New York cut Jones and traded Washington the following offseason, but still finished fourth in rushing with the arrival of LaDainian Tomlinson. Greene was the primary backup, with McKnight getting some snaps and wide receiver Brad Smith effectively used in wildcat packages.

The Jets slumped to 22nd in the league in rushing last year as Greene assumed the starting role, Tomlinson was relegated to the third-down back and McKnight and Powell saw limited carries. When Sparano was hired this past offseason as the offensive coordinator, he talked about a return to the run-first mentality Ryan loves.

It has taken a while, but the Jets might be on the verge of getting back to ``Ground-and-Pound'' on a regular basis. They're 15th in rushing, and rising.

``It's an opportunity to keep everybody fresh,'' McKnight said. ``When Shonn goes in, he's gets his plays and then when Bilal goes in, it's another fresh back. When Bilal comes out, I'll go in and it's another fresh back. It's all about keeping us fresh.''

It's also about confusing opponents with three players with different skill sets. First, there's Greene, who is a blue-collar type of running back who leads the team with 631 yards rushing. Next is Powell, also a physical back who has some speed to bounce outside but also is an excellent pass blocker. McKnight is a speedy, shifty runner who also adds a pass-catching element in the backfield.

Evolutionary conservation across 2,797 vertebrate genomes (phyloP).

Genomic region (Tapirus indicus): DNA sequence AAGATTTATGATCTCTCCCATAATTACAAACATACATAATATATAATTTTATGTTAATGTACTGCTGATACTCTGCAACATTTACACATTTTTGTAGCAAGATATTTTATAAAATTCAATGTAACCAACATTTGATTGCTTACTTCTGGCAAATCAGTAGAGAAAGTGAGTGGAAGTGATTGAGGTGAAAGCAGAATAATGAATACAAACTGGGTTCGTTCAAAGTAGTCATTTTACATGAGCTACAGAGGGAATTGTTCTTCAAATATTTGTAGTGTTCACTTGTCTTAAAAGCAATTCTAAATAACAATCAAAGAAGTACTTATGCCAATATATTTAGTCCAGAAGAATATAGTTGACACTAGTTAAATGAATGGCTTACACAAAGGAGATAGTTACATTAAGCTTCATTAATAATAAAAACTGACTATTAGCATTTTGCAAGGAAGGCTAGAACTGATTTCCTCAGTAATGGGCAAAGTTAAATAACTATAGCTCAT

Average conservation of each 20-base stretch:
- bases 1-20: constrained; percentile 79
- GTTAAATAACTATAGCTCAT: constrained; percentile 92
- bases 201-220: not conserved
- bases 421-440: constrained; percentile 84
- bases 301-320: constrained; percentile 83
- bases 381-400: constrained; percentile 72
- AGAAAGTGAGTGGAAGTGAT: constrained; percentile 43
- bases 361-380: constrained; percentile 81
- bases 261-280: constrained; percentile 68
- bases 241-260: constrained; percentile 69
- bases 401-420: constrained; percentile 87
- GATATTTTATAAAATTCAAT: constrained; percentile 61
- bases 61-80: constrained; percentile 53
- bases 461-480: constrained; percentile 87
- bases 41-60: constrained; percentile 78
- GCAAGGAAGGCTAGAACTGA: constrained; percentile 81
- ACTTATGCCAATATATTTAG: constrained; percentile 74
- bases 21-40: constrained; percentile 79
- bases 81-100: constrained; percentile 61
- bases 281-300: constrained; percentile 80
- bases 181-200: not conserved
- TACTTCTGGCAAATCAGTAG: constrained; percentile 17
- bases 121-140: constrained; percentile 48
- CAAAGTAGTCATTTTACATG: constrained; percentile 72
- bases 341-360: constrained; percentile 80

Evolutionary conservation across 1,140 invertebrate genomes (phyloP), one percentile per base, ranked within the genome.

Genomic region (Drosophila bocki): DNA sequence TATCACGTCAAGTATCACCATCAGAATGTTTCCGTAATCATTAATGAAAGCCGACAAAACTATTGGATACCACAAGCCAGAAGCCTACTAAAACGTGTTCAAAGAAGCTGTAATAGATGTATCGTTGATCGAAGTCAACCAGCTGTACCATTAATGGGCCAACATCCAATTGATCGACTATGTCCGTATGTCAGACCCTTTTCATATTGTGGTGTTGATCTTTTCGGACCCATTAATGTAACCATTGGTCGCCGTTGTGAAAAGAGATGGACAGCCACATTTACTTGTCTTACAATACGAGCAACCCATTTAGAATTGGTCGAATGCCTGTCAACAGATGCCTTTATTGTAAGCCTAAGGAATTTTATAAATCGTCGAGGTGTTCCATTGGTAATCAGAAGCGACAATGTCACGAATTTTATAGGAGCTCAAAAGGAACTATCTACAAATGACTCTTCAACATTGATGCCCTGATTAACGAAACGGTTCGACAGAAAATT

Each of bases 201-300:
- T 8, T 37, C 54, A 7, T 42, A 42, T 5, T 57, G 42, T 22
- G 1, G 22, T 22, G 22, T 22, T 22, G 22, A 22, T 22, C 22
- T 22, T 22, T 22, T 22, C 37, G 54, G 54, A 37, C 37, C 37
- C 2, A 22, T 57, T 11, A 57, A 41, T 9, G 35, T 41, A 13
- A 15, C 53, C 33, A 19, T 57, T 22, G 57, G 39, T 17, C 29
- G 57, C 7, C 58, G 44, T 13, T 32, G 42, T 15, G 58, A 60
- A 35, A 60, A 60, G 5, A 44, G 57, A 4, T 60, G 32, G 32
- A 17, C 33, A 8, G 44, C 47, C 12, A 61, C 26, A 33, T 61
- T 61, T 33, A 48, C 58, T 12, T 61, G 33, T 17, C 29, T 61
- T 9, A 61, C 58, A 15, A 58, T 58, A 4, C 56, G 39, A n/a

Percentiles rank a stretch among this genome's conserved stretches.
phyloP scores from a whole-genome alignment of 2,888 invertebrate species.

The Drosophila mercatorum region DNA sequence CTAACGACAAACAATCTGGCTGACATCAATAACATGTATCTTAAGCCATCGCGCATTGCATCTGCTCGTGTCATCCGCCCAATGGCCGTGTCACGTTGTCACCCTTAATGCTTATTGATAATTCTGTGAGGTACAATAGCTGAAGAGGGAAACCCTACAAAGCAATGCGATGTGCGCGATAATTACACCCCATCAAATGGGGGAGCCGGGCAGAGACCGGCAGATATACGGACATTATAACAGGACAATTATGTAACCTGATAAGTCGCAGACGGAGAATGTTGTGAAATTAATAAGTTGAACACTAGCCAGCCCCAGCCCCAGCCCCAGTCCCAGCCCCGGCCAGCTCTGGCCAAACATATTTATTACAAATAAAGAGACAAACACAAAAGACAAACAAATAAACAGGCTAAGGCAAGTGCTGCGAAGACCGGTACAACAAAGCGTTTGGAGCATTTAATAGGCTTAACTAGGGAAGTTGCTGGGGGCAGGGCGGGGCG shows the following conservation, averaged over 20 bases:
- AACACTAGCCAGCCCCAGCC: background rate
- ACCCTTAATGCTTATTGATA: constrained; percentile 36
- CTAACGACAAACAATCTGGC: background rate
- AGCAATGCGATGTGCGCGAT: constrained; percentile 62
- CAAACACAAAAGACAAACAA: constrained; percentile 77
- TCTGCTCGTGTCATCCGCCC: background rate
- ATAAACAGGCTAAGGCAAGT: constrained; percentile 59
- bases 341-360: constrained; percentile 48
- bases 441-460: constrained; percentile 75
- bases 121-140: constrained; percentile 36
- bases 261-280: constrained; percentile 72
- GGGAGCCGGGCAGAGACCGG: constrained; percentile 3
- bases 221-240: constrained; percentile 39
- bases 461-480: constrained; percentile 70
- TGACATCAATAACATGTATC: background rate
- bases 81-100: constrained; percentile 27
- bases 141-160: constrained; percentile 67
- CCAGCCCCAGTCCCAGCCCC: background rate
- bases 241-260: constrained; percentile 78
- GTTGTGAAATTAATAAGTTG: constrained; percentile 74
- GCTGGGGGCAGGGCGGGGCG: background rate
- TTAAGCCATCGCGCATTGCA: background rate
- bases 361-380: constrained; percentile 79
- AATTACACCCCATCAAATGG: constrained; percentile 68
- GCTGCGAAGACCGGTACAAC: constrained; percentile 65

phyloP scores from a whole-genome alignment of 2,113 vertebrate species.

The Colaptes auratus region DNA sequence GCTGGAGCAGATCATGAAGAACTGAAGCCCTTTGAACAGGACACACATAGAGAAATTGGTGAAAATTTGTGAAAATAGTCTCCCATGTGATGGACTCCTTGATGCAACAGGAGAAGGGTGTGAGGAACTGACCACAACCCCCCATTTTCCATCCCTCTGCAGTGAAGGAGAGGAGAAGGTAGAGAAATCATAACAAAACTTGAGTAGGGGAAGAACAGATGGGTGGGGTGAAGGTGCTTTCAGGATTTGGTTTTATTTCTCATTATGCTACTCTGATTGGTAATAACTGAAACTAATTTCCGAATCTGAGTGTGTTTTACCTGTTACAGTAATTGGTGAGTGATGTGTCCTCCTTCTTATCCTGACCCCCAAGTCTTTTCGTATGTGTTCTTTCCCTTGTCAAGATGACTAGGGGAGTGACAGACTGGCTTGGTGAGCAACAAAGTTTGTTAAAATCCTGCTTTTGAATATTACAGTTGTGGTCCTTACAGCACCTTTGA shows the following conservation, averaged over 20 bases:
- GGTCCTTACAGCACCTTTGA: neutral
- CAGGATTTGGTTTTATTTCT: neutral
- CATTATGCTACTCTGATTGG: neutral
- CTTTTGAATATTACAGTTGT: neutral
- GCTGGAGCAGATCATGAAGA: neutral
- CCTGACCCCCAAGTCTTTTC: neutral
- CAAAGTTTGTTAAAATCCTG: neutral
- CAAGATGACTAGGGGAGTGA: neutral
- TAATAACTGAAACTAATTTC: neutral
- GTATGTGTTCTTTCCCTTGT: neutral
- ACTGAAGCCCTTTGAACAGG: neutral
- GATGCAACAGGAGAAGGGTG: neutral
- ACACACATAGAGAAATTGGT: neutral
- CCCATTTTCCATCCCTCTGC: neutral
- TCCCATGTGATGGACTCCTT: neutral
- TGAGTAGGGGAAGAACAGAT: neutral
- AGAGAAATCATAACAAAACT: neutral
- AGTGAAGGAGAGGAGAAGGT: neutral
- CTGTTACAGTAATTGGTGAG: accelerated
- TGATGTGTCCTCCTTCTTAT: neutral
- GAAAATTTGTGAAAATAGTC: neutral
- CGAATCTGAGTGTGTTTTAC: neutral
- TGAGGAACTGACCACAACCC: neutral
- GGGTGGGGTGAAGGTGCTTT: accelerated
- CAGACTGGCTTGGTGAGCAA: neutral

The Jets tried some trickiness against the Rams, switching things up at times with all three. Greene took a few outside runs, McKnight went in between the tackles a few times and Powell even stayed inside on both of his scores.

``I think we can give some defenses headaches by having all three of us in the game plan,'' Greene said.

Keeping Powell and McKnight healthy has been a challenge this season, though. Powell has dealt with a concussion and a separated right shoulder, while McKnight is playing while still healing from a high right ankle sprain. So, to have all three play significant snaps in a game was promising.

``It was pretty good to see everybody get out there and get going,'' said Powell, who has 180 yards rushing in his second season. ``It was a great game plan. The offensive line did a great job of blocking, making it a lot easier on us. We really enjoyed it, but most importantly, we enjoyed the win.''

In the offseason, Sparano said he could see Greene get as many as 300 carries this year as the bell cow of the Jets' running game. That's music to the ears of most running backs, with many saying the more carries in each game, the better they get at establishing a rhythm.

Greene acknowledged that he hoped that would be the case, but as the season has unfolded and he and the offensive line struggled at times, he insists he has only one goal. And it's not about getting his second straight 1,000-yard season or rushing for double-digit touchdowns.